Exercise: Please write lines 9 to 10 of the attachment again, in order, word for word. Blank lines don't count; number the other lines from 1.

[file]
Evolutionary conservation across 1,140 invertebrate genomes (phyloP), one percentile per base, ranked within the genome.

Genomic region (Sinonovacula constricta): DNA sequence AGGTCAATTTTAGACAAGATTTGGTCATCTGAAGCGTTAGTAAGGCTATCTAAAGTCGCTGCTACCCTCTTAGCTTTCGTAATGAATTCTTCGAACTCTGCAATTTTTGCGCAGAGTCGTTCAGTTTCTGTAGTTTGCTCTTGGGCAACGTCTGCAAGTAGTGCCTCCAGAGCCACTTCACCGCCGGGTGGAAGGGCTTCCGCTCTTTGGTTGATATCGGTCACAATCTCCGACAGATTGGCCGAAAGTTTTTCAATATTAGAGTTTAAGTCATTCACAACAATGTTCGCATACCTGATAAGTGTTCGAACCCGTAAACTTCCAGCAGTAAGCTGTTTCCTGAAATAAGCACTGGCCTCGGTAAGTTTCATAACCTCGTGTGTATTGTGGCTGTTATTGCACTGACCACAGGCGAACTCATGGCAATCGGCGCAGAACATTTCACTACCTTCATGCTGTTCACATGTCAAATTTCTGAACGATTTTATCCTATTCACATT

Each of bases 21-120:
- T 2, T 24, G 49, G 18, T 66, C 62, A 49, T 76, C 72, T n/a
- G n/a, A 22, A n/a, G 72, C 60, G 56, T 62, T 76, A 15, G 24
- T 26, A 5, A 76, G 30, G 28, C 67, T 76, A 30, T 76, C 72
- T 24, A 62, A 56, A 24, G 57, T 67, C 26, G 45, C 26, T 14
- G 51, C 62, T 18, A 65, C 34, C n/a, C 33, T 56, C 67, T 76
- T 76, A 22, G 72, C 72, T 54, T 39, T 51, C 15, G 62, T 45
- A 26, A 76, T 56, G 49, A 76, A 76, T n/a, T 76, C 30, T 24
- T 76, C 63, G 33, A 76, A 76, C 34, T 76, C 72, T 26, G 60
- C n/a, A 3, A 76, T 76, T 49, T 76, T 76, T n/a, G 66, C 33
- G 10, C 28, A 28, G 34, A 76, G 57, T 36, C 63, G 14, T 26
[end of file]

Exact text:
- T 76, A 22, G 72, C 72, T 54, T 39, T 51, C 15, G 62, T 45
- A 26, A 76, T 56, G 49, A 76, A 76, T n/a, T 76, C 30, T 24